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The property sector in the Gulf will continue to face difficulties this year, with the UAE and Qatar likely to be hit particularly hard by the knock-on effects of the global financial crisis, according to the ratings agency Moody’s Investors Service.

“We believe that the developed GCC real estate markets will be affected the most as expansion plans in these markets have assumed a steady influx of expatriates and have already witnessed a decrease in property prices and a slowdown in construction activity,” wrote Martin Kohlhase, an analyst at Moody’s. “Moody’s expects that these trends are likely to have the largest impact on the Dubai real estate market, which is the most advanced such market in the Gulf region.”

Credit conditions in the sector, particularly for large master developers, are likely to continue to worsen this year, although nearly all of them benefit from government support. Moody’s recently gave Dubai-based Emaar Properties and Dubai Holding Commercial Operations Group a negative credit ratings outlook, and placed Gulf General Investment Company, also based in Dubai, on review for a possible ratings downgrade.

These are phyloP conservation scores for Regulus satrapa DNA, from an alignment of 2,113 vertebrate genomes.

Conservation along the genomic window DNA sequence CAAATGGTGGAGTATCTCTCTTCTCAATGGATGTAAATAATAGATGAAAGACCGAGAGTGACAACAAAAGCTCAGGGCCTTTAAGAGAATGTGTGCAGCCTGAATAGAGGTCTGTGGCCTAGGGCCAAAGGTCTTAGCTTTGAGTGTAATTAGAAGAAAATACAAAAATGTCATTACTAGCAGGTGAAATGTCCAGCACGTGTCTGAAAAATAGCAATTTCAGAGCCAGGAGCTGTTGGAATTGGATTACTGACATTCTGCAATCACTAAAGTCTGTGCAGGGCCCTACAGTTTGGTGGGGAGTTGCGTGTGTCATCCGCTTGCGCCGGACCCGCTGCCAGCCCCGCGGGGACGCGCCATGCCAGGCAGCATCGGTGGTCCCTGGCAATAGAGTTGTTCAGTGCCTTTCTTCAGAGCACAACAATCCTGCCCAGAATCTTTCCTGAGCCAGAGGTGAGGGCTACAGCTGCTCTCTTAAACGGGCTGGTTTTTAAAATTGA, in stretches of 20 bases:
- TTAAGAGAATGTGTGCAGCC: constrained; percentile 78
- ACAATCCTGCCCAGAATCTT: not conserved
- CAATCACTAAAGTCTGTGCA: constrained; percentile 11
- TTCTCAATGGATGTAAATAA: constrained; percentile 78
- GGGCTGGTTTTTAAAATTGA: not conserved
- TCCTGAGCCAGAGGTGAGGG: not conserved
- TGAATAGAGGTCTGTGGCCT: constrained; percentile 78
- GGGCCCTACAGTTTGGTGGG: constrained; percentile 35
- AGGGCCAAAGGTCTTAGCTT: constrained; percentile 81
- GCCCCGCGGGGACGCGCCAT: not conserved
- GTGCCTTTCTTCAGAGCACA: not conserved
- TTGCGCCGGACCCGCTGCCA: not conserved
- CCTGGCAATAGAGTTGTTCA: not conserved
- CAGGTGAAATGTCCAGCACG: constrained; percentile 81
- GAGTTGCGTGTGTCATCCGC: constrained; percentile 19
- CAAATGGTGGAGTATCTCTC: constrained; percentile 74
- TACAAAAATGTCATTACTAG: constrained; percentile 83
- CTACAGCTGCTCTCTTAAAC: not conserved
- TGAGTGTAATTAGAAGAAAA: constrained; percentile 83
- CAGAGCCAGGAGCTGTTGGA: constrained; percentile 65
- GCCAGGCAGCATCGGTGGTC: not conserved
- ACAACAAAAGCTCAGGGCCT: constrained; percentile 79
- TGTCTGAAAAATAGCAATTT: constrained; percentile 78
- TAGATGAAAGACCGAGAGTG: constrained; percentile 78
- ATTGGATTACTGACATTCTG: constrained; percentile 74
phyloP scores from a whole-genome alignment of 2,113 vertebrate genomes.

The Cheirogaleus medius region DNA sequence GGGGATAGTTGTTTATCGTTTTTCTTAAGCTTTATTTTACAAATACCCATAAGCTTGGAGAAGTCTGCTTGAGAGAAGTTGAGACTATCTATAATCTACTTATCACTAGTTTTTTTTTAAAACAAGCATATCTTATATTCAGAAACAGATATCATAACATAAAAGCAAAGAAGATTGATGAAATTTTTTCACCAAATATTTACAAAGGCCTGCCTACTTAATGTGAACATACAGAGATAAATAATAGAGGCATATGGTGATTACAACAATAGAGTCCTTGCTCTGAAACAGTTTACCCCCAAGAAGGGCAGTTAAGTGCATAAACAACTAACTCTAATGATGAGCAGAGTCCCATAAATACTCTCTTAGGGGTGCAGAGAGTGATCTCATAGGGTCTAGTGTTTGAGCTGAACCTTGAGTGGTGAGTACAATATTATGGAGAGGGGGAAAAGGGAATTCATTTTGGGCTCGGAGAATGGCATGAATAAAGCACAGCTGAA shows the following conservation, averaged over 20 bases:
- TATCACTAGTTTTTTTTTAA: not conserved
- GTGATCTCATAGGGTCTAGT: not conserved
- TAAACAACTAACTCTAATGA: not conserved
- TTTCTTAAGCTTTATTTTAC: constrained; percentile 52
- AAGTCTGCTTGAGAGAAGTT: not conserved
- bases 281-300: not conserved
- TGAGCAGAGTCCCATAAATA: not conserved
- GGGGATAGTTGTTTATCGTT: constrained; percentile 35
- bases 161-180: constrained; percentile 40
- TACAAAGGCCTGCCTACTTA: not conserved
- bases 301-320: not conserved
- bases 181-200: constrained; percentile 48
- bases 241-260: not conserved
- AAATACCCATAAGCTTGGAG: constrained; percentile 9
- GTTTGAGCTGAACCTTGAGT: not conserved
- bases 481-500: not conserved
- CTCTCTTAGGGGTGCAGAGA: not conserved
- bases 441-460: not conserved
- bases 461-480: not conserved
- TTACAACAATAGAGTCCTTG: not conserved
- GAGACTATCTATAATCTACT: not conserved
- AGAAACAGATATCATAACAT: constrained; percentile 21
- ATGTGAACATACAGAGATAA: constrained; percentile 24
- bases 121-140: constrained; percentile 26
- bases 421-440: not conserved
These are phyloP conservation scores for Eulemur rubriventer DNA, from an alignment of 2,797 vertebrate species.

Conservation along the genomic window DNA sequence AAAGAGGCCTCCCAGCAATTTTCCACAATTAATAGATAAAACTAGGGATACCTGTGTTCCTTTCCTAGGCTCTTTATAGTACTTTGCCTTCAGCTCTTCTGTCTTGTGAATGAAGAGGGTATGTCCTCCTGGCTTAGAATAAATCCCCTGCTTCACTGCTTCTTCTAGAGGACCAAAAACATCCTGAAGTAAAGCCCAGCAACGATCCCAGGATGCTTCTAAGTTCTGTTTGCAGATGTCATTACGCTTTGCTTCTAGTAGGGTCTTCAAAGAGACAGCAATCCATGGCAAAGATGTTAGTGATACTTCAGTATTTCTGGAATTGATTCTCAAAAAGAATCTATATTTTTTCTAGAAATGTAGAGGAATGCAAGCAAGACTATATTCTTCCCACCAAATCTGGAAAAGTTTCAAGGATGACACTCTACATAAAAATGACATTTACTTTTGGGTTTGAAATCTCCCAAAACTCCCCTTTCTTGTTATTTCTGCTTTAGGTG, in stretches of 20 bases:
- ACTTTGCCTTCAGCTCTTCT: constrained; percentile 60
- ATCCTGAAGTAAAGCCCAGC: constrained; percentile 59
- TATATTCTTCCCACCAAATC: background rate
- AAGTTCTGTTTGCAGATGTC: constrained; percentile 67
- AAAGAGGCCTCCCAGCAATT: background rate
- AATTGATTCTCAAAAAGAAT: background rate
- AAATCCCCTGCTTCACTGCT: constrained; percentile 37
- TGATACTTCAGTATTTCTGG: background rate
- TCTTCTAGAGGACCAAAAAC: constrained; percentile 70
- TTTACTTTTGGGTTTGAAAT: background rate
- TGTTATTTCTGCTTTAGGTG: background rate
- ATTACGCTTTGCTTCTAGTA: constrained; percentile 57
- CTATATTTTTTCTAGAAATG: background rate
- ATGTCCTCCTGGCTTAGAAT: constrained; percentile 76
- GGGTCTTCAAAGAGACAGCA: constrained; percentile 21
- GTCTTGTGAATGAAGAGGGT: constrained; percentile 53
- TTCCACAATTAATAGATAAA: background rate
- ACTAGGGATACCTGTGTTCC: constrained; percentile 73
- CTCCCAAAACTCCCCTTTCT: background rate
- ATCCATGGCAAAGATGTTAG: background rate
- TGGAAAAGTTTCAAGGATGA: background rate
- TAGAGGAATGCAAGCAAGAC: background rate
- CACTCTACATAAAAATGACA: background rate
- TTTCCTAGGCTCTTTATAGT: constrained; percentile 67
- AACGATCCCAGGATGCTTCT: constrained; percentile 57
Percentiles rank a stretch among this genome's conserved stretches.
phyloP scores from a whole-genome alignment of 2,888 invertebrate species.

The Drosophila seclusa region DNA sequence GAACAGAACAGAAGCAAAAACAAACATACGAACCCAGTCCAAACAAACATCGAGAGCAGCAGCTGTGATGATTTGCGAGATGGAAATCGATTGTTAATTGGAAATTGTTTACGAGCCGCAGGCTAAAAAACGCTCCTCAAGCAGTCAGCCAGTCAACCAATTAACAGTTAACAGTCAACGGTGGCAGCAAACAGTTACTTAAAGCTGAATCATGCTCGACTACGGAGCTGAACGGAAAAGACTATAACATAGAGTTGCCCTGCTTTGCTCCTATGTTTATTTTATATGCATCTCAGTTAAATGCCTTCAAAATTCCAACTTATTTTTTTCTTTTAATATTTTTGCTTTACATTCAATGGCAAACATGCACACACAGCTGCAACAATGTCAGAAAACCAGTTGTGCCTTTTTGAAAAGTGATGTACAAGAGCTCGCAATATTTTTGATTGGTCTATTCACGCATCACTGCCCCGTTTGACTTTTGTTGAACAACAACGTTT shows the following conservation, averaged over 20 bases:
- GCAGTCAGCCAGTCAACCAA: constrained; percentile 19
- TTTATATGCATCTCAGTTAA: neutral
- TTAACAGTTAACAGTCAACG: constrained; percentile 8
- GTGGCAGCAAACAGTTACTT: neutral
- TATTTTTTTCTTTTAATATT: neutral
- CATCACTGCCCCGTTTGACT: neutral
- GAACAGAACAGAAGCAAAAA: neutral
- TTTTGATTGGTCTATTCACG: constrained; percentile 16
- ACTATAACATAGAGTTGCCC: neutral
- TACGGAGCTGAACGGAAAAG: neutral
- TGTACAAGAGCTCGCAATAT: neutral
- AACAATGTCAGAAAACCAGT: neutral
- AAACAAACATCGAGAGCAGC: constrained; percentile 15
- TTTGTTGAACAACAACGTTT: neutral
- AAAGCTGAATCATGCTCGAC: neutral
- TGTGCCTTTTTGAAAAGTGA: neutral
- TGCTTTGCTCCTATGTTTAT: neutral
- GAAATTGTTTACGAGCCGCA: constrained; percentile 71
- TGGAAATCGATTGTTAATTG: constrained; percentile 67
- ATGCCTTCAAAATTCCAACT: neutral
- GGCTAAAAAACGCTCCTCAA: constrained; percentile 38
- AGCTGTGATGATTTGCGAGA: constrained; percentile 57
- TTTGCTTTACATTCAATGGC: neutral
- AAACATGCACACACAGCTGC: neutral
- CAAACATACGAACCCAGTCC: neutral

“Long-term population growth rates – in excess of 5 per cent for most countries in the region – are no longer realistic in the short term and may become negative over the coming quarters as investments in commercial activities, including foreign direct investments, are drying up,” Mr Kohlhase said.

Although different countries within the GCC faced different problems, nearly all were at risk of suffering from lower demand, lack of funding, worsening consumer sentiment and a risk of oversupply, he said. “Saudi Arabia is the notable exception as it benefits from a large and growing indigenous population base and structural undercapacity for residential property, especially for low-income and middle-income families.”


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